Brining makes a moist, juicy turkey that they’ll never stop talking about. Especially if you’re cooking your holiday turkey on the grill or smoker, wet brine first. We show you how to brine a turkey before roasting or grilling.
What is brining a turkey?
Applying salt to a turkey with either a wet brine saltwater solution, or by rubbing salt on the bird as a dry brine, tenderizes the meat making it moist, and adds flavor.
It keeps the meat from drying out when cooking, resulting in a juicy turkey. This is especially necessary when smoking or grilling a turkey.
You can brine a turkey breast, or a whole bird.
How does brining a turkey make it moist?
Fine Cooking says, “The concentration of salt in the brine is more dilute than the protein-rich liquid inside the meat cells, and so the brine moves into the flesh. There, the water from the brine bonds to the proteins, resulting in juicier meats. As salt enters the meat cells, it alters the structure of the muscle fibers and proteins, swelling their water-holding capacity by about 10 percent. Since most meat loses about 20 percent of its moisture during cooking, brining meat can cut moisture losses by almost half.“
How to wet brine a turkey in 5 easy steps.
1. Start with a thawed turkey.
Turkey must be completely thawed.
Don’t use a self-basting turkey. It will be too salty.
Clean out the giblets & neck.
Rinse and pat dry with paper towels.
2. Make the salt solution.
The rule of thumb for turkey brine is two cups of kosher salt to two gallons of water. Add sweeteners to balance the saltiness. Create a signature turkey by using other liquids with the water and flavorings.
Do you want to add other flavorings?
When you get hooked on using a turkey brine to serve the moistest turkey ever (and you will), you can try different flavorings to create a signature turkey for your holiday dinners or 4th of July cookout.
Start with a liquid flavoring. The rule of thumb is 1 cup of liquid per gallon, but you can replace some or all of the salt solution.
Add other flavorings, if you wish. Here are a few suggestions.
Dissolve kosher salt and sugar, if using, in a gallon of warm water.
(How many gallons of water will you need to cover your turkey breast or bird? Dissolve 1 cup kosher salt and 1/2 cup sugar for every gallon.)
If an egg floats, you know you have enough salt.
Boil for 5 minutes. Add your liquids and flavorings. Allow to cool completely before using.
Try our turkey brine recipes, especially if it is your first time brining a turkey.
Want to use prepared brine seasonings? Try 5280 Culinary brine mixes.
To cook a 6-8 lb turkey breast, use 1/3 of a package with 2 quarts of water and follow same brining directions.
3. Choose the correct container.
You need the right container for your turkey brine:
- non-corrosive so it’s not affected by the saltwater
- big enough for turkey to be fully submerged in brine
- small enough to fit in your fridge
The best choice is to use an enamel coated or stainless steel stock pot, or a roasting pan in your fridge.
If the turkey is too big for your cooking pots, you can put it and the brine in a brining bag in the fridge. Most bags will hold 20-25 lbs, which is total for bird & brine.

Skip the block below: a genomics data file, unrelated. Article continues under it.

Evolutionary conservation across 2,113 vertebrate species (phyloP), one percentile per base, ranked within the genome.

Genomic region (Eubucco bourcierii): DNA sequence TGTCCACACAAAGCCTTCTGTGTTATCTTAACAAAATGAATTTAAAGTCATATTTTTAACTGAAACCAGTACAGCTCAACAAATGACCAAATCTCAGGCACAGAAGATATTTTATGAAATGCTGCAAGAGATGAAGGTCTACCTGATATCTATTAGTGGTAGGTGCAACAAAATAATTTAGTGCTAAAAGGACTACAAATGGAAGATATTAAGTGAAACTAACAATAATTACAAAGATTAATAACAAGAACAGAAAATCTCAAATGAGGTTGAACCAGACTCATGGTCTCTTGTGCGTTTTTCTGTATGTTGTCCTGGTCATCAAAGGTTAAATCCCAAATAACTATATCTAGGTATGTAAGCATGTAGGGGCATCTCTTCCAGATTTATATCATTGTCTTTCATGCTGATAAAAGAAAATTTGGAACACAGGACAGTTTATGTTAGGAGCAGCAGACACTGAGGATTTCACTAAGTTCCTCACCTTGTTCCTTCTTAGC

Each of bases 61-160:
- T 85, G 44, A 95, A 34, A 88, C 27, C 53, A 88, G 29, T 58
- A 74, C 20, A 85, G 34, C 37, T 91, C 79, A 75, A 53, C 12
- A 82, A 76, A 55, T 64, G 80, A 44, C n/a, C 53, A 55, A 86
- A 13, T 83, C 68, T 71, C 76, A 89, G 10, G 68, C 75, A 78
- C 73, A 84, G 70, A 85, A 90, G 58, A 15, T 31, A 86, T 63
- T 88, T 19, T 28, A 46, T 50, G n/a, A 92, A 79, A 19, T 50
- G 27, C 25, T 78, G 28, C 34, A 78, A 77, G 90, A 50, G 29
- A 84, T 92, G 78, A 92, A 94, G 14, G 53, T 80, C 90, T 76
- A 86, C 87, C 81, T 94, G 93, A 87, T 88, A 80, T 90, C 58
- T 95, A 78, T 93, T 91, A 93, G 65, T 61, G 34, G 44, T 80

Flip the brining bag halfway through to ensure even brining.
If your turkey is too big for the fridge, you can use a plastic bucket. Put ice in a plastic bag to keep it from watering down the brine.
Keep brine & turkey under 40° F. Change the ice when necessary to keep it cold and submerged.
If the turkey is too big for your fridge or a plastic bucket, you can use a cooler.
Put bags of ice in the cooler to keep the turkey and the brine below 40° F, and so it doesn’t water down the brine.
5. Soak the turkey in brine for 8 – 24 hours.
- Don’t over-brine – turkey will become mushy. Less than 24 hours is a must!
- Don’t forget to check the brine temperature periodically. Both the turkey and the brine must keep under 40° F to be free of food poisoning bacteria.
How to Cook a Brined Turkey
How to Roast a Brined Turkey
Roast a brined turkey as usual with a few exceptions:
- don’t stuff the turkey – it will be too salty
- don’t use salted butter to baste
- don’t use seasonings with salt
- don’t salt the gravy at all; if it’s too salty add a pinch of brown sugar to counteract the saltiness, or add some heavy cream
How to BBQ a brined Turkey
You can barbecue your turkey the way you usually would, but here are recommendations from the pros who know.
Spatchcocking (splitting, then flattening) the turkey makes it grill evenly, with crisp skin. Martha Stewart shows how to spatchcock here.
Whether you spatchcock your turkey or not, the best way to grill a turkey is by using the 2 Zone Fire method. It is exactly what it sounds like – a grilling surface that is separated into to areas:
- one high-heat side with charcoal directly under the grates
- one low-heat side with no charcoal under the grates, using indirect heat
(This can be accomplished on electric & gas barbecues by having the burners on one side turned off.)
Barbecuing on the low-heat side allows you to cook slowly without fear of burning. It’s like using a convection oven. Place the darker meat towards the hottest part of your two-zone grill. That way, the leaner white meat will not dry out and the chicken will cook consistently. For more information, see How to Grill Like a Pitmaster: BBQ Tips from Chris Lilly.
Want more? See all of our side dish recipes.
Want some ideas to serve as side dishes to your roast, steak, pork chops or turkey? See our side dish recipes! Easy step by step instructions.
Want even more? See our new turkey dinner recipes.
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